Abstinent Today:

I am a recovering compulsive overeater, abstinent by the grace of God one more* day at a time.  †

 

 

From today’s entry in Voices of Recovery:

“I need to be willing to give up that which attracts me in the first place.” — For Today, p. 132

This is closely related to the point I made yesterday concerning foods eaten for the purpose of enjoyment.  Being attractive to me does not make something bad, but it does make it a red flag for the judges in my head to make a ruling.  I have to prayerfully consider whether I am partaking in a food or activity just to indulge myself, or whether it is for the good of the body, mind, or spirit of me or someone else.  Just like the Big Book recommends for deciding if one is an alcoholic, I need to honestly assess whether I could go without a thing without spiritual disruption, “the experiment of quitting.”  If there is any physical thing in this world I would not be willing to let go, I need to ask myself if I have let this thing come between me and God.  If it has, and I wouldn’t, then I have to learn to be willing to let go.

The things that do not separate me from God may be His blessing to me, like relationships.  Those things God may not take away, but willingness to let go will never hurt us.  At God’s request Abraham proved he was willing to give up his only heir, his beloved son, but God stayed his hand from the sacrifice and provided a ram instead. (Genesis 22)   It might be that the willingness to let go will be all that is required.  Love of this world and the things that are in it are what separate me from perfect union with my Creator.  (1 John 2:15-17)  When I realize that I am too attached to something, I need to give it up if for no other reason than to demonstrate that I can.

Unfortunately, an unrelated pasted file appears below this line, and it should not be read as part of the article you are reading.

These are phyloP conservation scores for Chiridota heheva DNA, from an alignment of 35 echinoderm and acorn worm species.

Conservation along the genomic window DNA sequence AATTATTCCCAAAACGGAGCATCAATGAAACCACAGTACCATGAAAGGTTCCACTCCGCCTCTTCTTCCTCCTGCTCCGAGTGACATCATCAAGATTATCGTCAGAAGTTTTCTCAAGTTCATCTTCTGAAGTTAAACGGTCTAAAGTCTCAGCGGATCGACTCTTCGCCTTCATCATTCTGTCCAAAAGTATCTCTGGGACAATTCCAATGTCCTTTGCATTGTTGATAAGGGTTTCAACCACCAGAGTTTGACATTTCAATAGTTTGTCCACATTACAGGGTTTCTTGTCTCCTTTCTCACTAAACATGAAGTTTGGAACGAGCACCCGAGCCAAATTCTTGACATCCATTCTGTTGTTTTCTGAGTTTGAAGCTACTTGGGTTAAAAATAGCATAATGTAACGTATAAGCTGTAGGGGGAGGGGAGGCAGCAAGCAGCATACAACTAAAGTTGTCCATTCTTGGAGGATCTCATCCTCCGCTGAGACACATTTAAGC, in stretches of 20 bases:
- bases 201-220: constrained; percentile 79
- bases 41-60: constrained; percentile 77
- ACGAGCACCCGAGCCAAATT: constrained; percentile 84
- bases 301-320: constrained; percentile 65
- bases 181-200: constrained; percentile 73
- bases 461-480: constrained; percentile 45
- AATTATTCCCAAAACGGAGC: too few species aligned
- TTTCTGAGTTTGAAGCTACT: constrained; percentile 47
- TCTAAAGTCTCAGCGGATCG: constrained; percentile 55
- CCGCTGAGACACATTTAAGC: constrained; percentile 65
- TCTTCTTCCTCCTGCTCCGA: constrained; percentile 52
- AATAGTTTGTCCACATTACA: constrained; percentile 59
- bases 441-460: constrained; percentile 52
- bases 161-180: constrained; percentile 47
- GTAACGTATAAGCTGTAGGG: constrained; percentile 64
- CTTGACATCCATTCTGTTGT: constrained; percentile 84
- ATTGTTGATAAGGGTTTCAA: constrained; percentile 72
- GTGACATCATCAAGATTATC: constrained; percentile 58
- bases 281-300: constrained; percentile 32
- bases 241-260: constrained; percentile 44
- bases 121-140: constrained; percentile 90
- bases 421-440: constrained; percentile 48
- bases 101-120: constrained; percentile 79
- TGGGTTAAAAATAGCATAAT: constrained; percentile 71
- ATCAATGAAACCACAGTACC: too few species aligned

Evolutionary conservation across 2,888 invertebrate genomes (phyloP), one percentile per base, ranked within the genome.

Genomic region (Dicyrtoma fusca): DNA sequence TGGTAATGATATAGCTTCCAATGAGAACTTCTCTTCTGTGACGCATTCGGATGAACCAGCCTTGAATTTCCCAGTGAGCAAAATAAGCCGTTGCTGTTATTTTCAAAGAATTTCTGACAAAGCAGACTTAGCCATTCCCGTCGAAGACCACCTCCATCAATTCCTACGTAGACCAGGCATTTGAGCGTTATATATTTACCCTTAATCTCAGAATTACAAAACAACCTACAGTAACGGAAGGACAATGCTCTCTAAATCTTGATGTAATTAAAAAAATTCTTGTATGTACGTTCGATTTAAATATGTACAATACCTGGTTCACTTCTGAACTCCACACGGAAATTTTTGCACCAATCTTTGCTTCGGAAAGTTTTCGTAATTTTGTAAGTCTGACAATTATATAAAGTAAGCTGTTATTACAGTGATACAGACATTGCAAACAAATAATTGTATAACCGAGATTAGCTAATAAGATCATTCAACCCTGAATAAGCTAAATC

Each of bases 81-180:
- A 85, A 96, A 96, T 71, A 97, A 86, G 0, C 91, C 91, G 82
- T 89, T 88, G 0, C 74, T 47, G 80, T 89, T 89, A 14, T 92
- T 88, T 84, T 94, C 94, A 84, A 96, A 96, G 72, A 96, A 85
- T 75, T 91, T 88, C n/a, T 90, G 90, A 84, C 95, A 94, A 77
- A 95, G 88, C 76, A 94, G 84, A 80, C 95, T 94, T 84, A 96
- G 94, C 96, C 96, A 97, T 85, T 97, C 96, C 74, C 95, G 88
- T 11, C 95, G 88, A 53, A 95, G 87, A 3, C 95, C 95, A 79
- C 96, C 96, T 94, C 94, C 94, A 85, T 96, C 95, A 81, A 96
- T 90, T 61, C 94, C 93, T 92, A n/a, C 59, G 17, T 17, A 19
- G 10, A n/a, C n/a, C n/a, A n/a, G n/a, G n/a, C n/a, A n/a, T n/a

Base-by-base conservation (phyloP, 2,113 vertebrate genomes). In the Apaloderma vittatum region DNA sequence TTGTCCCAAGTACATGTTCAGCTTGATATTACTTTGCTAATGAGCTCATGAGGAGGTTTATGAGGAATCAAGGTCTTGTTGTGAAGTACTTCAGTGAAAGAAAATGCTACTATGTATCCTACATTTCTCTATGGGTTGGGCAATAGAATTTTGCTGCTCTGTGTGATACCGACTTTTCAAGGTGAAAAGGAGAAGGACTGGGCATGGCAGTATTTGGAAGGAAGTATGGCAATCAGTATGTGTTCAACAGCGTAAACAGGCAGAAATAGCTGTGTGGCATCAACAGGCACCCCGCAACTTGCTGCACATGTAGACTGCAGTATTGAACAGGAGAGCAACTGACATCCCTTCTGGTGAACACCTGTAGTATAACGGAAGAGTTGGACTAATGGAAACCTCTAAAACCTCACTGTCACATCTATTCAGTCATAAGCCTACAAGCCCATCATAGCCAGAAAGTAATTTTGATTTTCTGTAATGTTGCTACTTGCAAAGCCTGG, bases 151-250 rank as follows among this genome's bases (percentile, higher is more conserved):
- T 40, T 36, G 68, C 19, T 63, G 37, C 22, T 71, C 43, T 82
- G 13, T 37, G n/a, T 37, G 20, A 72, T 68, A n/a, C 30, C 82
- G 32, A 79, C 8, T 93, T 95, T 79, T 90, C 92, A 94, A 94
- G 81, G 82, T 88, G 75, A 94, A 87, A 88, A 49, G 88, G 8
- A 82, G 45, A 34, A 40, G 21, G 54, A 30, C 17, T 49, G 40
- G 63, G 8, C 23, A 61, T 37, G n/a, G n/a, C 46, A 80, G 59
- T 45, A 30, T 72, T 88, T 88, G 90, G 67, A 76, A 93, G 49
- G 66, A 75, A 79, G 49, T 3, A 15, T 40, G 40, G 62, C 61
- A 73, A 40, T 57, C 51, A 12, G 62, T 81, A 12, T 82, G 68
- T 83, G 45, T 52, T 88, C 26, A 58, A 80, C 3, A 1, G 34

From Proverbs 27:

Perfume and incense bring joy to the heart,
and the pleasantness of one’s friend springs from his earnest counsel.”

The fragrant aroma of genuine concern has wafted my way on several occasions in the past few days, and I am grateful for good friends I can trust to bring me the truth in love.  I am blessed to be made better by such a fellowship!

 

 

 

From my reading through the Bible, currently in Jeremiah 46, 47, and 48:

I did not mean to start a study of the end-times, but this reading left too many breadcrumbs not to follow in my own, uneducated way.  What follows is not authority, but my own observations.  Chapter 46 seemed pretty straightforward on its surface.  Jeremiah prophesied God’s wrath against Egypt and all but a remnant of Jerusalem.  There are pieces, however, that hint that the Babylonian invasion was not all that was being foretold.  For instance, verse 10 reads more like an apocalyptic reference than just the raising of Egypt by Nebuchadnezzar, an invasion which history would prove far less destructive than this text predicts. It also makes sense of another verse that puzzles me on the 16th of every month when I read it.  Proverbs 16:4 hides a hint of things to come in its declaration that everything happens for a reason, “The LORD works out everything for his own ends— even the wicked for a day of disaster.”  In Revelation 19, there is a description of a congregation of all the armies of earth and their complete annihilation by the sword that comes from the mouth of the “Faithful and True,” the Rider on the white horse, presumed by most to be the Word of God, described elsewhere as a “double-edged sword.”  The reference to “the Daughter of Egypt” in verse 24 hints that this might not be as much about that present day Egypt, but a future one.  Verses 27 and 28 address “Jacob” without any restraint on time or generation.